Congress’ ability to function on behalf of the American people. Launched in
2016 with Opportunity Nation, the inaugural Prize was presented to Senator
Susan Collins (R-ME) for her lifetime achievements and U.S. Senators Cory
Booker (D-NJ) and Tim Scott (R-SC) for their emerging partnership. Recipients
of the 2017 Javits Prize included U.S. Senator Rob Portman (R-OH), former Vice
President Joe Biden, U.S. Representative Fred Upton (R-MI), and U.S.
Representative Diana DeGette (D-CO).
The Foundation Board invited a wide group of outstanding
individuals and institutions to nominate honorees for the Prize. A Selection
Committee, composed of distinguished individuals from the private and public
sectors whose myriad contributions to our nation have exhibited a spirit of
bipartisanship in the service of country, was convened by the Foundation to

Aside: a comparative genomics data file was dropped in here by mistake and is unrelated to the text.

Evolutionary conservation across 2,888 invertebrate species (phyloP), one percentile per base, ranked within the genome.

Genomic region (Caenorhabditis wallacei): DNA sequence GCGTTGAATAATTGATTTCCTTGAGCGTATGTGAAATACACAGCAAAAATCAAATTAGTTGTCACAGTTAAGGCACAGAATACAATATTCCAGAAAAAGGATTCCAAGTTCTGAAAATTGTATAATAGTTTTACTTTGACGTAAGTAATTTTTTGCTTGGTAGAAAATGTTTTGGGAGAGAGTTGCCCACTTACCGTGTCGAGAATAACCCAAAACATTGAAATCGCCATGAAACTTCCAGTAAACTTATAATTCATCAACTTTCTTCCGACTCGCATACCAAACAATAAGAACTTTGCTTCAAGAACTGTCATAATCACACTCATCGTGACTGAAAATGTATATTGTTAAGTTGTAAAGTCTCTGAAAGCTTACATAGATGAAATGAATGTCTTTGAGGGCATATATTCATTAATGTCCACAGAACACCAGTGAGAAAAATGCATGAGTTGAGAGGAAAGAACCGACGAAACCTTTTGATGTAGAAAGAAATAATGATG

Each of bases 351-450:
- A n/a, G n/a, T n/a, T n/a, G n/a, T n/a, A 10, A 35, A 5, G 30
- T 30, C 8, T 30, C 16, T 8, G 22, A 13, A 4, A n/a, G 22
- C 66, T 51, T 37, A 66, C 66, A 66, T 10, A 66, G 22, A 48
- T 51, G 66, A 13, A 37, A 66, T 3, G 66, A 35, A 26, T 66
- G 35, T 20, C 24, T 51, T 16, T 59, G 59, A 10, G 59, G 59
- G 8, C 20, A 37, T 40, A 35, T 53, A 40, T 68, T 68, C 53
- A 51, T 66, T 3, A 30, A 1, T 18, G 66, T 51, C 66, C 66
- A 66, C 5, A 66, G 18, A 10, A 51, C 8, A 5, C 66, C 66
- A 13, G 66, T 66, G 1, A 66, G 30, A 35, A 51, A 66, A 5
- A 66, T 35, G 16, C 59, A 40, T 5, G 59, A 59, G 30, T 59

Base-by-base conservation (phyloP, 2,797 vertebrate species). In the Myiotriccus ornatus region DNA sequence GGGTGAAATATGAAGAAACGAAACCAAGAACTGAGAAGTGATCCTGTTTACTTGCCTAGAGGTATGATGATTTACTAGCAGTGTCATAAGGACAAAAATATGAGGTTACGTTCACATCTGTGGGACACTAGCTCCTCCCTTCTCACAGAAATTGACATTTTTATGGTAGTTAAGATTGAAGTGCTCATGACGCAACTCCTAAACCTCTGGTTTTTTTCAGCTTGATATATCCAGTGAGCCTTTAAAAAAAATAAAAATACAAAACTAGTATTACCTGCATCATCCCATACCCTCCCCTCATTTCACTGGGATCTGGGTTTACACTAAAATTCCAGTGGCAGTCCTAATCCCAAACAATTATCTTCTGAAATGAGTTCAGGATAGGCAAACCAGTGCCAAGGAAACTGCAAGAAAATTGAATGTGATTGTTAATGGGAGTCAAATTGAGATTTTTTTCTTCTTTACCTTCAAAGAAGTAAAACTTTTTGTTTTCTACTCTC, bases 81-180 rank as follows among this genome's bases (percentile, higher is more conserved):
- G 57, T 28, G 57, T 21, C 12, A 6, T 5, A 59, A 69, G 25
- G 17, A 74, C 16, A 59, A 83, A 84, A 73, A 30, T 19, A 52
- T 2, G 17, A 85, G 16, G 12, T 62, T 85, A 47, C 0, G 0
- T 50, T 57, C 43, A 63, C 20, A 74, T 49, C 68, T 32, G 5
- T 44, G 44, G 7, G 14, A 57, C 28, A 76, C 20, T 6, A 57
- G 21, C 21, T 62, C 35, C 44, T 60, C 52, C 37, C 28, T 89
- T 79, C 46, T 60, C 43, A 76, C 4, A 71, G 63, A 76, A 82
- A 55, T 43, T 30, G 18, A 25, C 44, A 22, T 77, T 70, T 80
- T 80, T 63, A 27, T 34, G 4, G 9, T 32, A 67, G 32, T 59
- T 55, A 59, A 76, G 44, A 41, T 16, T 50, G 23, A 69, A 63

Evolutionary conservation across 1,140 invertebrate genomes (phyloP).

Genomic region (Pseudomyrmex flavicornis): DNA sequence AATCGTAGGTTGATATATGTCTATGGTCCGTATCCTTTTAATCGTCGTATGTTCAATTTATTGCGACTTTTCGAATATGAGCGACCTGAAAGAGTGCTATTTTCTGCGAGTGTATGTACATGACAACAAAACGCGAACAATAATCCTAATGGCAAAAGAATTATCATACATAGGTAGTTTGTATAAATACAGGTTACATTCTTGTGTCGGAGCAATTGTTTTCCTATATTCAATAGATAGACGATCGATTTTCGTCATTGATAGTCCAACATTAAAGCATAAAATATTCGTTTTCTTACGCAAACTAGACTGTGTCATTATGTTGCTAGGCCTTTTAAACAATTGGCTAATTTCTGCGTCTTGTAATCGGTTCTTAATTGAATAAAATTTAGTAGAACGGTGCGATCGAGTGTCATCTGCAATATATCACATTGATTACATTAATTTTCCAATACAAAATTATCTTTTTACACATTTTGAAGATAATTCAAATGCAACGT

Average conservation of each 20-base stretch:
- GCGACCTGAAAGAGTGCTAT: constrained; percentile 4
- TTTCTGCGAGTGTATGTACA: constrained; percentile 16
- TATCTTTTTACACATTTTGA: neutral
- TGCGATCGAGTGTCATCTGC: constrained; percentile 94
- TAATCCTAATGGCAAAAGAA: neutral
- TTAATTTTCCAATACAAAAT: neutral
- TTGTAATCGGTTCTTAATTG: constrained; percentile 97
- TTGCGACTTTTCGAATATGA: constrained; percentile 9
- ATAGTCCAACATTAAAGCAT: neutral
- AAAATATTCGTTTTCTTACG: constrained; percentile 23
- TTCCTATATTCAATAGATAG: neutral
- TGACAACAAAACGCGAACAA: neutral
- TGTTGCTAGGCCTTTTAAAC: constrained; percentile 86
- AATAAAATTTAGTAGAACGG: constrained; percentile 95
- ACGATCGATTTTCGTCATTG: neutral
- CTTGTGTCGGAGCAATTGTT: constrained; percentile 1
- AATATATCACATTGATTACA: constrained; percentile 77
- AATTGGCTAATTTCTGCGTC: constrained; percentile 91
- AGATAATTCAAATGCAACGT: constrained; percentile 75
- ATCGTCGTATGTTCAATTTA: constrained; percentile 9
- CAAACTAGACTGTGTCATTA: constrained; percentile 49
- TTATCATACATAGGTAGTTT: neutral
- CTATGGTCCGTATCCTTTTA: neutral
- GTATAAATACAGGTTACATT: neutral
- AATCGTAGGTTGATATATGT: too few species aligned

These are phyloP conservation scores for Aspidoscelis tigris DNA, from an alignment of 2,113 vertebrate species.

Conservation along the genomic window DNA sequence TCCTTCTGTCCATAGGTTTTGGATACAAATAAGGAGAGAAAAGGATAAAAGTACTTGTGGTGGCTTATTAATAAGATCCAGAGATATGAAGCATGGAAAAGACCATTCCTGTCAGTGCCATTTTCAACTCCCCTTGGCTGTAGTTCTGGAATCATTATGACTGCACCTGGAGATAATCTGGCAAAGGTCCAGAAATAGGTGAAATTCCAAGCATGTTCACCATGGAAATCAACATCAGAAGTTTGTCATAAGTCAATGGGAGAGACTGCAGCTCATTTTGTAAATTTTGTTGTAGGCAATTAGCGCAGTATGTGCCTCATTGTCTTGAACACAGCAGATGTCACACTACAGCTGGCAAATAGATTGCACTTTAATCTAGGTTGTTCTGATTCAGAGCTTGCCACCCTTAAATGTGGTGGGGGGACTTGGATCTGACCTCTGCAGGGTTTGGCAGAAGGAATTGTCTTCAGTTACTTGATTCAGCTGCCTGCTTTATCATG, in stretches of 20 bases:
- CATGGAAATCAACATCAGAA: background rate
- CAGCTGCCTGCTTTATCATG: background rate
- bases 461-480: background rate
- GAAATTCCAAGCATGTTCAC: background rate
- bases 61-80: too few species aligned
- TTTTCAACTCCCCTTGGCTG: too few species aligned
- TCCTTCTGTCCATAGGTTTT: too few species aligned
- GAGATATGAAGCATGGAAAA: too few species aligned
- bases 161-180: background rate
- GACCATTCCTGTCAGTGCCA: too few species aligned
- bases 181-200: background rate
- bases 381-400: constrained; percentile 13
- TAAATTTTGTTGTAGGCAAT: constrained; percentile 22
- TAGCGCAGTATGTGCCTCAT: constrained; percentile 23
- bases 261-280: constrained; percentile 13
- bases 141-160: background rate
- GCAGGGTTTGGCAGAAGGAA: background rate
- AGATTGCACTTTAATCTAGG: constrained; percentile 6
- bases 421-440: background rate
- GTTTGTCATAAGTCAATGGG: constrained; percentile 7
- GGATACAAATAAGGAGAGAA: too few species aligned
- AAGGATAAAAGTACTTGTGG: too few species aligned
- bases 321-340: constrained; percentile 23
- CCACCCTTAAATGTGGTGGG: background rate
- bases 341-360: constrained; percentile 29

select the awardees.
ABOUT SENATOR JACOB JAVITS
Senator Javits was a man of the Congress, serving for more than
thirty years in the U.S. House and Senate and as New York State Attorney
General. The legislation he conceived and crafted had the hallmarks of
addressing structural national problems and deep inequities in practical and
ingenious ways, balancing government and private sector concerns and
competencies. Unthinking partisanship and party absolutism were anathema to
him. He frequently forged coalitions and agreements across partisan lines.
Senator Javits was a man of action. He served the public by
getting things done to improve the life of the nation and its people. He was
one of the most prominent Republicans to consistently seek out this kind of
compromise across the aisle, and he was widely respected by both political
parties for his ability to do so, while holding to important principles, and
advancing policies that benefited the country.
2018 JAVITS PRIZE – LIFETIME ACHIEVEMENT
U.S. Senator Jack Reed (D-RI)
A West Point graduate and former Army Ranger, Jack Reed has
demonstrated an ability throughout his career to bridge partisan divides, bring
people together, and get results.
His bipartisan Childhood Cancer STAR Act, signed into law
this year by President Trump, has been called “the most comprehensive childhood
cancer legislation ever introduced into Congress,” and will help find new